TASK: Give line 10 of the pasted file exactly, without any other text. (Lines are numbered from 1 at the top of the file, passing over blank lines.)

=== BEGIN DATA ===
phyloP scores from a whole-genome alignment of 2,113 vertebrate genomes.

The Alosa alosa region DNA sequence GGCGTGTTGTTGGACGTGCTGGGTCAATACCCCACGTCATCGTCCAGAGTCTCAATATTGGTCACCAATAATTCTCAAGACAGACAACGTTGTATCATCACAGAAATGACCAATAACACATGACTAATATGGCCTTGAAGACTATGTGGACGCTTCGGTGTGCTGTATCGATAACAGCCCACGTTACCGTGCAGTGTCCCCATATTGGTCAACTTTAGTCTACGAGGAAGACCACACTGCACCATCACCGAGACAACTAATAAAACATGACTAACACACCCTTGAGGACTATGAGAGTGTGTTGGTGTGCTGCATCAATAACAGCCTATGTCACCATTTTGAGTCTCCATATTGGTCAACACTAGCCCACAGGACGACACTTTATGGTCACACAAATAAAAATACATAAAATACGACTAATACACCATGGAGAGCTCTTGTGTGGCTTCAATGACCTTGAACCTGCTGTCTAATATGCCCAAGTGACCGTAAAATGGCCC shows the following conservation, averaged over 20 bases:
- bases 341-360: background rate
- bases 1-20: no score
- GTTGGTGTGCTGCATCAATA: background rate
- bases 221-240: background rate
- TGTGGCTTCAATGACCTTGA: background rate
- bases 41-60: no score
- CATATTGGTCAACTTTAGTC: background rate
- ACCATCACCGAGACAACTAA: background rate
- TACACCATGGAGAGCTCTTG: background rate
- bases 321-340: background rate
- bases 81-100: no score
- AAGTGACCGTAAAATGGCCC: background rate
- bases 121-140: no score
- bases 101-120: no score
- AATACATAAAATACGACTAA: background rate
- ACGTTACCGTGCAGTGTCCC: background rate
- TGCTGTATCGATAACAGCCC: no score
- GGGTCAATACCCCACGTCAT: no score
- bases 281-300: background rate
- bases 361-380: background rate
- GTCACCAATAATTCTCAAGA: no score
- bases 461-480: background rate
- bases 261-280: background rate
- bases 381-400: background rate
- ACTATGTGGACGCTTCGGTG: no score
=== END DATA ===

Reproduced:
- ACCATCACCGAGACAACTAA: background rate